NZ referee O'Leary to control World Cup game

Last updated 05:00 21/06/2014
Peter O'Leary
Getty Images
TOUGH TIMES: Kiwi football referee Peter O'Leary as become public enemy No 1 in Bosnia-Herzegovina after their team's early exit from the World Cup.

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New Zealand will be represented at the 2014 World Cup after all.

While the All Whites failed to qualify for Brazil, Whangarei schoolteacher Peter O'Leary has been selected to referee tomorrow's group F game between Nigeria and Bosnia-Herzegovina.

Among the cacophony of 41,112 at Cuiaba's Arena Pantanal, will be some familiar faces, with Kiwis Jan Hendrik Hintz (Auckland) and Mark Rule (Palmerston North) working as O'Leary's assistants.

O'Leary, the head of biology at Tikipunga High School, becomes just the second New Zealander to control a World Cup game.

Michael Hester was the first when he blew the whistle for South Korea versus Greece in South Africa in 2010.

"Peter rang me as soon as he got the news yesterday," said NZ Football's referee development manager Ken Wallace.

"They're delighted and thoroughly looking forward to it. Peter's a very good athlete, he's worked extremely hard for many years. He's got a responsible job and a young family but he puts in a huge amount of hours training each month.

"He takes care of himself, he's employed a psychologist, a nutritionist and has access to physio and massage therapy. He doesn't get fazed by things, he relates well to players and can talk to them on the run."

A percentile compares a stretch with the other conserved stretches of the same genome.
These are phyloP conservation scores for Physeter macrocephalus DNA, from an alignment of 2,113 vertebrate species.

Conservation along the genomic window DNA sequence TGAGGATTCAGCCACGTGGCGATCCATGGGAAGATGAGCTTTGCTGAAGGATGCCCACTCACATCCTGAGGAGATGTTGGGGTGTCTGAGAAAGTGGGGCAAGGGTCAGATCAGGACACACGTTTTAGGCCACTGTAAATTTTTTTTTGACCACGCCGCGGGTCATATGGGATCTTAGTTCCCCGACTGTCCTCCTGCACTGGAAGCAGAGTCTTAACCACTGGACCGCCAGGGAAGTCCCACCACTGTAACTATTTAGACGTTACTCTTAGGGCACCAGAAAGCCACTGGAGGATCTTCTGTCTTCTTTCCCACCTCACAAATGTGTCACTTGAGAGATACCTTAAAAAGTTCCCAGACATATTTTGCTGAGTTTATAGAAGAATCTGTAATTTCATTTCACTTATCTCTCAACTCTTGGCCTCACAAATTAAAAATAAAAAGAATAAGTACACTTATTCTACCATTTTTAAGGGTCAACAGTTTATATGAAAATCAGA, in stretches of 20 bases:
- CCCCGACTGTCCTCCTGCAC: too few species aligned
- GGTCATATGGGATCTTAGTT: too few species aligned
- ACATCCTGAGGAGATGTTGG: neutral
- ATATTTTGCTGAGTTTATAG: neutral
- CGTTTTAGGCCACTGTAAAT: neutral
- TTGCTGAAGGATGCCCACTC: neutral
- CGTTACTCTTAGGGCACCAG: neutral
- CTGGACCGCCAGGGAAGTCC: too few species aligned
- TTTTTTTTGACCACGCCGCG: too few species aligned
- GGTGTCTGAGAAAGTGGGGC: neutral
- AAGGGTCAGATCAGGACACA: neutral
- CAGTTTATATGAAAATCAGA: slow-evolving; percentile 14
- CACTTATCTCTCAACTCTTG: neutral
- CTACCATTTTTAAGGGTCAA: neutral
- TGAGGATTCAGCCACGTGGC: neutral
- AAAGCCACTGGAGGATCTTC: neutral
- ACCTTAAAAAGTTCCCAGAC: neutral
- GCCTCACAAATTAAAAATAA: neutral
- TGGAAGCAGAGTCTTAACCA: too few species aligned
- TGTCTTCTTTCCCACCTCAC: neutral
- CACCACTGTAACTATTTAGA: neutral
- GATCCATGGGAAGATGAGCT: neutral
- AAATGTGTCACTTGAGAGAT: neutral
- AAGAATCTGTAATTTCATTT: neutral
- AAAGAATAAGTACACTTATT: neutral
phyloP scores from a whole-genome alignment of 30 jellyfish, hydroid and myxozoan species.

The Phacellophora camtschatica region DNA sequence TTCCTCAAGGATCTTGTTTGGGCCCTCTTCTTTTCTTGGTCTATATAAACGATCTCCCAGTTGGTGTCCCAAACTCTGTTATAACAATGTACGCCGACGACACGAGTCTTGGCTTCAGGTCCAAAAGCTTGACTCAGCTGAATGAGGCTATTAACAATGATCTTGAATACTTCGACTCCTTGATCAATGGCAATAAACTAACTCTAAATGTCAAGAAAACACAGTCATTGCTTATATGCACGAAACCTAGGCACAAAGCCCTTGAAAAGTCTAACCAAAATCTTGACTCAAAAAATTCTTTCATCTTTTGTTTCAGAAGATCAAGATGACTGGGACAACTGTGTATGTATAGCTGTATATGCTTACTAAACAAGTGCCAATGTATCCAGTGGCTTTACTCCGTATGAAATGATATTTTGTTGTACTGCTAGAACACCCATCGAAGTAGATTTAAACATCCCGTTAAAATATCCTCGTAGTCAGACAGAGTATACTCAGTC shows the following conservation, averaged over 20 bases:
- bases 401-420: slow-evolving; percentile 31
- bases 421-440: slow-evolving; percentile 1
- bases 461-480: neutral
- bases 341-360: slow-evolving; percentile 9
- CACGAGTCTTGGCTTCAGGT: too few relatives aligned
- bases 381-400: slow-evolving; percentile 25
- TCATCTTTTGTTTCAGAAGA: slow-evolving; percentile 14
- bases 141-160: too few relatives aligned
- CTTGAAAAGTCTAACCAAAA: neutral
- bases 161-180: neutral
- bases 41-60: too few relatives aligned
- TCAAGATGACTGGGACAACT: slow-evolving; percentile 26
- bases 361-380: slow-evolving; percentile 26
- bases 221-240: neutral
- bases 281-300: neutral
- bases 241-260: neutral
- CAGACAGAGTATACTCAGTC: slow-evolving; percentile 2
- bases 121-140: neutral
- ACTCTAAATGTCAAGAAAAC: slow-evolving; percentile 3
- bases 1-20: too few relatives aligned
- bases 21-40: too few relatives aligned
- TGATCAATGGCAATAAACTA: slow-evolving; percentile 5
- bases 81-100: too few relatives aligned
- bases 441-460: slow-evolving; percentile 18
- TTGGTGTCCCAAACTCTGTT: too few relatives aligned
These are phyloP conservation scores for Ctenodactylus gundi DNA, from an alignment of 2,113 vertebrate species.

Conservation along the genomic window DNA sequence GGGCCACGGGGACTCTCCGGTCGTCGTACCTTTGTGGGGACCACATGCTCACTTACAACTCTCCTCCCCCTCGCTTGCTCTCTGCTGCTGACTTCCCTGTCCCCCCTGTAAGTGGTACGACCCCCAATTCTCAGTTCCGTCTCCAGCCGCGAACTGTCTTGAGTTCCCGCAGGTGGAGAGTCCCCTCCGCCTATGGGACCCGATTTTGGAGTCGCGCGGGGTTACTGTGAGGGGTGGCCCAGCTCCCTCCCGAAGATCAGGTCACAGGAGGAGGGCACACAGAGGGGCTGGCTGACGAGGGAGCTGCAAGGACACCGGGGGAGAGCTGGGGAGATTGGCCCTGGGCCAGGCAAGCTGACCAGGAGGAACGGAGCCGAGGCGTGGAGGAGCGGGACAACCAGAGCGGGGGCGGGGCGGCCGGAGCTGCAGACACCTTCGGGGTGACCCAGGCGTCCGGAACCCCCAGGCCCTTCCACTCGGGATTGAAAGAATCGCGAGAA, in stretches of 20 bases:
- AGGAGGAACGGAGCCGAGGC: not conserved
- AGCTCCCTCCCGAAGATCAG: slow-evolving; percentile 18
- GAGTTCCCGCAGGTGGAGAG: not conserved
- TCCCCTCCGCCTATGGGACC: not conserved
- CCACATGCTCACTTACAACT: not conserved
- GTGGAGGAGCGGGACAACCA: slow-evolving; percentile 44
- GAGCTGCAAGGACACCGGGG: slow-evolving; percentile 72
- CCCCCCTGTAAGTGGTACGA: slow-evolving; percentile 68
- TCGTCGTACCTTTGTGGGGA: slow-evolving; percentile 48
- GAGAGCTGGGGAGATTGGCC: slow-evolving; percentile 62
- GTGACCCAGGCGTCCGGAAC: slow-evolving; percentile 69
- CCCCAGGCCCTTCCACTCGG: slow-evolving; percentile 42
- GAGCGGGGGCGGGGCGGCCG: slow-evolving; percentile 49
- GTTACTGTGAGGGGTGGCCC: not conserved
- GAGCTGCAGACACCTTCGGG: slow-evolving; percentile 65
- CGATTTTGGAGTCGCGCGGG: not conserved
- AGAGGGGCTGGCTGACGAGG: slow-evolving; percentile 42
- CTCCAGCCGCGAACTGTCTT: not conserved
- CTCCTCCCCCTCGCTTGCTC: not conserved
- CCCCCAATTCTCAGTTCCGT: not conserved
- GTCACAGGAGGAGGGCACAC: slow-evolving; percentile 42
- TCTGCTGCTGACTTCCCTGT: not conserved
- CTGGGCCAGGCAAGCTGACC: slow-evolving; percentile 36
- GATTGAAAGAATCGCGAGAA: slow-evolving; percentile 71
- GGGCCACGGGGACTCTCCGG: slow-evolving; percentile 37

O'Leary referees in the A-League and has been part of Fifa's programme since 2010. He copes with mistakes by using the "dump and forget" method.

Appointments at the World Cup are performance-based, and referees only learn of their assignments two days in advance.

Wallace had no doubt O'Leary was up to the job tomorrow.

"Peter's done under-20 World Cups, the London Olympics and the Club World Cup," Wallace said.

"He's performed well and he was at the last World Cup as a reserve so he's got experience of the atmosphere and procedures. If they do well they will get the chance of doing another game."

Teams at this year's tournament are noticeably playing more attacking football than in 2010.

"And the referees have played a part in that," Wallace said. "With quality referees you get quality games."

Both Nigeria and Bosnia will be desperate for points tomorrow. Nigeria played out a scoreless draw with Iran in their opening match, while World Cup debutantes Bosnia were impressive but ultimately losers, falling 2-1 against perennial heavyweights Argentina.

Kickoff tomorrow is at 10am.

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